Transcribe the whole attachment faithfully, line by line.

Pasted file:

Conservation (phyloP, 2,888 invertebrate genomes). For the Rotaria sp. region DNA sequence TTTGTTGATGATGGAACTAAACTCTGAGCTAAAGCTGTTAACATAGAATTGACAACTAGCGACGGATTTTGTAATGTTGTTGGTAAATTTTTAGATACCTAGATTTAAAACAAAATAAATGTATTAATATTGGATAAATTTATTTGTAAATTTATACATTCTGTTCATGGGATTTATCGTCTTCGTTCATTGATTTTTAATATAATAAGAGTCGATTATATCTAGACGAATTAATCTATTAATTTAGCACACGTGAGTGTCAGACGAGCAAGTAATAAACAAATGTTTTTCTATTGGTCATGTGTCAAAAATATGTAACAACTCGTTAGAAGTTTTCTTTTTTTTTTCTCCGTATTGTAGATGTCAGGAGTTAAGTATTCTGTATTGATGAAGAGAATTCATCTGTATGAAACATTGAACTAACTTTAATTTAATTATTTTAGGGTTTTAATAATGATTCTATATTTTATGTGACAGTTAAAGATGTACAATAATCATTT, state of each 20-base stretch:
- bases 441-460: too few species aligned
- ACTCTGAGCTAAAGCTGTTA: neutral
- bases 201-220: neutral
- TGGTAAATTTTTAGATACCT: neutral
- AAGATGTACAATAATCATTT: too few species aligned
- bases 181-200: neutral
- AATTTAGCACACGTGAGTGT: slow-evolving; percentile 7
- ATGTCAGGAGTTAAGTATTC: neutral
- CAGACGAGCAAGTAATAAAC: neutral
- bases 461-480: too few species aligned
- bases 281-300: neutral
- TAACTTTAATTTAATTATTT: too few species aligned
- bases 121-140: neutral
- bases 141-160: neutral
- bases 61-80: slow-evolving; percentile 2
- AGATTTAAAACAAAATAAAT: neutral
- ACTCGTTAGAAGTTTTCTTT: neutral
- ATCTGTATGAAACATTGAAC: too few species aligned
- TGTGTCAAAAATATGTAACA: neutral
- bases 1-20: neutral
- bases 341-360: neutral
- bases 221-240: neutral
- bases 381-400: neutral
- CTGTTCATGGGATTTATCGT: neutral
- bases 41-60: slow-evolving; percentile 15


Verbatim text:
Conservation (phyloP, 2,888 invertebrate genomes). For the Rotaria sp. region DNA sequence TTTGTTGATGATGGAACTAAACTCTGAGCTAAAGCTGTTAACATAGAATTGACAACTAGCGACGGATTTTGTAATGTTGTTGGTAAATTTTTAGATACCTAGATTTAAAACAAAATAAATGTATTAATATTGGATAAATTTATTTGTAAATTTATACATTCTGTTCATGGGATTTATCGTCTTCGTTCATTGATTTTTAATATAATAAGAGTCGATTATATCTAGACGAATTAATCTATTAATTTAGCACACGTGAGTGTCAGACGAGCAAGTAATAAACAAATGTTTTTCTATTGGTCATGTGTCAAAAATATGTAACAACTCGTTAGAAGTTTTCTTTTTTTTTTCTCCGTATTGTAGATGTCAGGAGTTAAGTATTCTGTATTGATGAAGAGAATTCATCTGTATGAAACATTGAACTAACTTTAATTTAATTATTTTAGGGTTTTAATAATGATTCTATATTTTATGTGACAGTTAAAGATGTACAATAATCATTT, state of each 20-base stretch:
- bases 441-460: too few species aligned
- ACTCTGAGCTAAAGCTGTTA: neutral
- bases 201-220: neutral
- TGGTAAATTTTTAGATACCT: neutral
- AAGATGTACAATAATCATTT: too few species aligned
- bases 181-200: neutral
- AATTTAGCACACGTGAGTGT: slow-evolving; percentile 7
- ATGTCAGGAGTTAAGTATTC: neutral
- CAGACGAGCAAGTAATAAAC: neutral
- bases 461-480: too few species aligned
- bases 281-300: neutral
- TAACTTTAATTTAATTATTT: too few species aligned
- bases 121-140: neutral
- bases 141-160: neutral
- bases 61-80: slow-evolving; percentile 2
- AGATTTAAAACAAAATAAAT: neutral
- ACTCGTTAGAAGTTTTCTTT: neutral
- ATCTGTATGAAACATTGAAC: too few species aligned
- TGTGTCAAAAATATGTAACA: neutral
- bases 1-20: neutral
- bases 341-360: neutral
- bases 221-240: neutral
- bases 381-400: neutral
- CTGTTCATGGGATTTATCGT: neutral
- bases 41-60: slow-evolving; percentile 15